alone changes the mainline" but that's not saying much.

    >> There's a user-fundamental reason why it's poor idea if the project
    >> can reasonably be split-up into sub-categories or if all these
    >> revisions take place over many years.   Do you really want "tla
    >> revisions -s" (for example) to list 11k commits?

    > I never use `tla revisions', so I don't see why that would be a
    > problem.  What would a user use it for?

I use it all the time to see what has changed recently and to help
with merging.

I guess I also left out there the issue of mirroring.  If you're
working on the head revision, a mirror is very handy but a history of
11k past commits is usually not.

    >> Finally, there's a tool-design fundamental reason why you don't want
    >> things that big.  Sure, 100k same-version-commits can be done, but
    >> only at the cost of a big leap in implementation complexity.   If
    >> there's no compelling use-case reason to want this -- why pay the
    >> costs associated with writing, maintaining, and administrating a more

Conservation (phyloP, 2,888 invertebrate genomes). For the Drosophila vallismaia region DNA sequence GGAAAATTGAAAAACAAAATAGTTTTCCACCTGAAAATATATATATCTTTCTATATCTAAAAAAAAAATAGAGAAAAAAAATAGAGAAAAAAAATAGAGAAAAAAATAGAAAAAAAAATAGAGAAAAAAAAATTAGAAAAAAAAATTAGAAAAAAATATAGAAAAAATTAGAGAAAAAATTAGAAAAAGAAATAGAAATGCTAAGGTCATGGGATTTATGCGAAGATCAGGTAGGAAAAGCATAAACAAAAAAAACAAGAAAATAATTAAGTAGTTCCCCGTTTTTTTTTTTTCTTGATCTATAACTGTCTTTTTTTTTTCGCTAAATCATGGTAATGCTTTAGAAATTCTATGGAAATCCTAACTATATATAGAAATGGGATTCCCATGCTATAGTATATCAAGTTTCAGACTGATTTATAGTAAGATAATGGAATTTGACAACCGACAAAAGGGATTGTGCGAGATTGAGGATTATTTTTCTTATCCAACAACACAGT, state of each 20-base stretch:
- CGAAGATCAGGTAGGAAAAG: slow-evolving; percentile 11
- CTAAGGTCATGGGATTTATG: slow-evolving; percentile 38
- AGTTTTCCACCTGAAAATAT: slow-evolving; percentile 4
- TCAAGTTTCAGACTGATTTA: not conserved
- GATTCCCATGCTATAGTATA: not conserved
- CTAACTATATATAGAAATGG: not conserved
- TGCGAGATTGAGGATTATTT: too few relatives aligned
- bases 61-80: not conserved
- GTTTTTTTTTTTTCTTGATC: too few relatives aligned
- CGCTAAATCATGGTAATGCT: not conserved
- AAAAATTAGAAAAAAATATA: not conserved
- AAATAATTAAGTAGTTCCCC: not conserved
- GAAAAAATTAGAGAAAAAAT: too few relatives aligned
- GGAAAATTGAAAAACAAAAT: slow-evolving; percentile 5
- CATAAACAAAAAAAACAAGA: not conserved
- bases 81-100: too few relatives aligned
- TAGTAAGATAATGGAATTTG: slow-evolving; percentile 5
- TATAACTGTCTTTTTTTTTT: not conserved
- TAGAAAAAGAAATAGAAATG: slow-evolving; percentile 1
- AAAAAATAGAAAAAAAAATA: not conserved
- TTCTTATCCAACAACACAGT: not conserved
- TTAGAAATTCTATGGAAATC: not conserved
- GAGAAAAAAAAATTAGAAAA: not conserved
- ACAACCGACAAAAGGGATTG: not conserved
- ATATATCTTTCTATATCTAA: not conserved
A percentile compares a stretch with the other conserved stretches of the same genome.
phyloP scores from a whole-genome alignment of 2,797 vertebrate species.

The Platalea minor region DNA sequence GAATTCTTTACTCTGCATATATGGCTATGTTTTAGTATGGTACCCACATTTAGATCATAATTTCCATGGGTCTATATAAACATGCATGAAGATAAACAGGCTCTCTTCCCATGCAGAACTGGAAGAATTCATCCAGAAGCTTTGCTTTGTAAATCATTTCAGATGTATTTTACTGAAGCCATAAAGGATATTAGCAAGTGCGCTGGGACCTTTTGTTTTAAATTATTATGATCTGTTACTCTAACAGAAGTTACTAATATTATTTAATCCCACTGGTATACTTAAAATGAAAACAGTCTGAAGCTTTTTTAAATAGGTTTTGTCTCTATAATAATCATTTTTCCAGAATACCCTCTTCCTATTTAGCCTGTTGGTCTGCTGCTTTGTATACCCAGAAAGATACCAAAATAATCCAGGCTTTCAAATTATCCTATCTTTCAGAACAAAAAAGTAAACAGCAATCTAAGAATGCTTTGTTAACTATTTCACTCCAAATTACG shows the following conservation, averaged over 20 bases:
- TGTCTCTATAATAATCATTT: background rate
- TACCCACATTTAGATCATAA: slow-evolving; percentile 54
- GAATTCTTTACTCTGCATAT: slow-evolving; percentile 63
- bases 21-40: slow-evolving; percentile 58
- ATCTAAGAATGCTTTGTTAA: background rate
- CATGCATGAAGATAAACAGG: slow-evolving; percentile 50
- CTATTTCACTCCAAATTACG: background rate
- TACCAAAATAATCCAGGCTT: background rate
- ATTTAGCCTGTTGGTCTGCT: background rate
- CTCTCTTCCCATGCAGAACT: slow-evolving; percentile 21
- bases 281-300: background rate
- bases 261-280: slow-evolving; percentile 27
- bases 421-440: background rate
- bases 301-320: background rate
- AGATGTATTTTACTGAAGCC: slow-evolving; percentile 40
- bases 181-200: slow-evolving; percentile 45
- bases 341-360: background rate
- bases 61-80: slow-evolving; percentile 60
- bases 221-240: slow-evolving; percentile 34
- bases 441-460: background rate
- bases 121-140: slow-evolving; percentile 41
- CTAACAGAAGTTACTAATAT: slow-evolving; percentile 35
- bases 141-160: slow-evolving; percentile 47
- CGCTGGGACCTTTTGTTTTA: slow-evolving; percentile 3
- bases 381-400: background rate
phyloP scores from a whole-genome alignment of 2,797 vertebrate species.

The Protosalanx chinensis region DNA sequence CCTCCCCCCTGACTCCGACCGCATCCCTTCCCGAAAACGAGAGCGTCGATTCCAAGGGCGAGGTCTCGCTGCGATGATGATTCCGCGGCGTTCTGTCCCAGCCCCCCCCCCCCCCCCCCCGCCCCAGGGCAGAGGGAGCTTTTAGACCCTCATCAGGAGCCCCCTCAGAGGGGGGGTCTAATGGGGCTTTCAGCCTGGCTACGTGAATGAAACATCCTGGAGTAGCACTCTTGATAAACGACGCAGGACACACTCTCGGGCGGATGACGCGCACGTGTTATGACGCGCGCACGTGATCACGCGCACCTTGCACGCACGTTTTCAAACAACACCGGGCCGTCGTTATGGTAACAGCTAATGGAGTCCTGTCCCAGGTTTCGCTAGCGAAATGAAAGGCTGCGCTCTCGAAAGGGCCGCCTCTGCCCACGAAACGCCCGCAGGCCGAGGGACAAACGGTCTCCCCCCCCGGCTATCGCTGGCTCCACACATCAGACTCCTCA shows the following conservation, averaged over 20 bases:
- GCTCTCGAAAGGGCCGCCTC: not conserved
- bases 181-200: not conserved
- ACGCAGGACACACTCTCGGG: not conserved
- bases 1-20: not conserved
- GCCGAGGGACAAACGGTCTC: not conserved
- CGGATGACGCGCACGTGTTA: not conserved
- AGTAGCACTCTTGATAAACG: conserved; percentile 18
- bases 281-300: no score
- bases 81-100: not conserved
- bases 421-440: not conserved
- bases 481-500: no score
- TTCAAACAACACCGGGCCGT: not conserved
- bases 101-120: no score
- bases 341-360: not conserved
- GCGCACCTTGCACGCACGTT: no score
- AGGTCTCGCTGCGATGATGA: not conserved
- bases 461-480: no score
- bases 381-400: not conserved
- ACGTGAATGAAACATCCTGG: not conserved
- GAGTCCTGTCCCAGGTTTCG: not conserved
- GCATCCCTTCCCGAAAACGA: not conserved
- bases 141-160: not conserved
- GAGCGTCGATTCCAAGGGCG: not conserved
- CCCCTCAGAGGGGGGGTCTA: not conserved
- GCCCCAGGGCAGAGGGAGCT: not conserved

>> complex tool, especially when such a simple alternative is achievable?

    > OK, so you mean the problem is just an implementation
    > limitation.

Not "just" as in "only".   Or else not "the problem" but "this part of
the problem".   But other than that, yes, there is a fundamental
implementation difficulty there.

    > I can definitely live with that answer much better than with explanations
    > of how it would be wrong to even think of using a tool that way.

    > As you probably know I just consider archive-cycling to be fundamentally
    > wrong from the user's point of view.  

Yes, but, I think your concerns are misplaced.

    > Sometimes it is a very natural step because it's related to the
    > use of branches, but imposing it because of implementation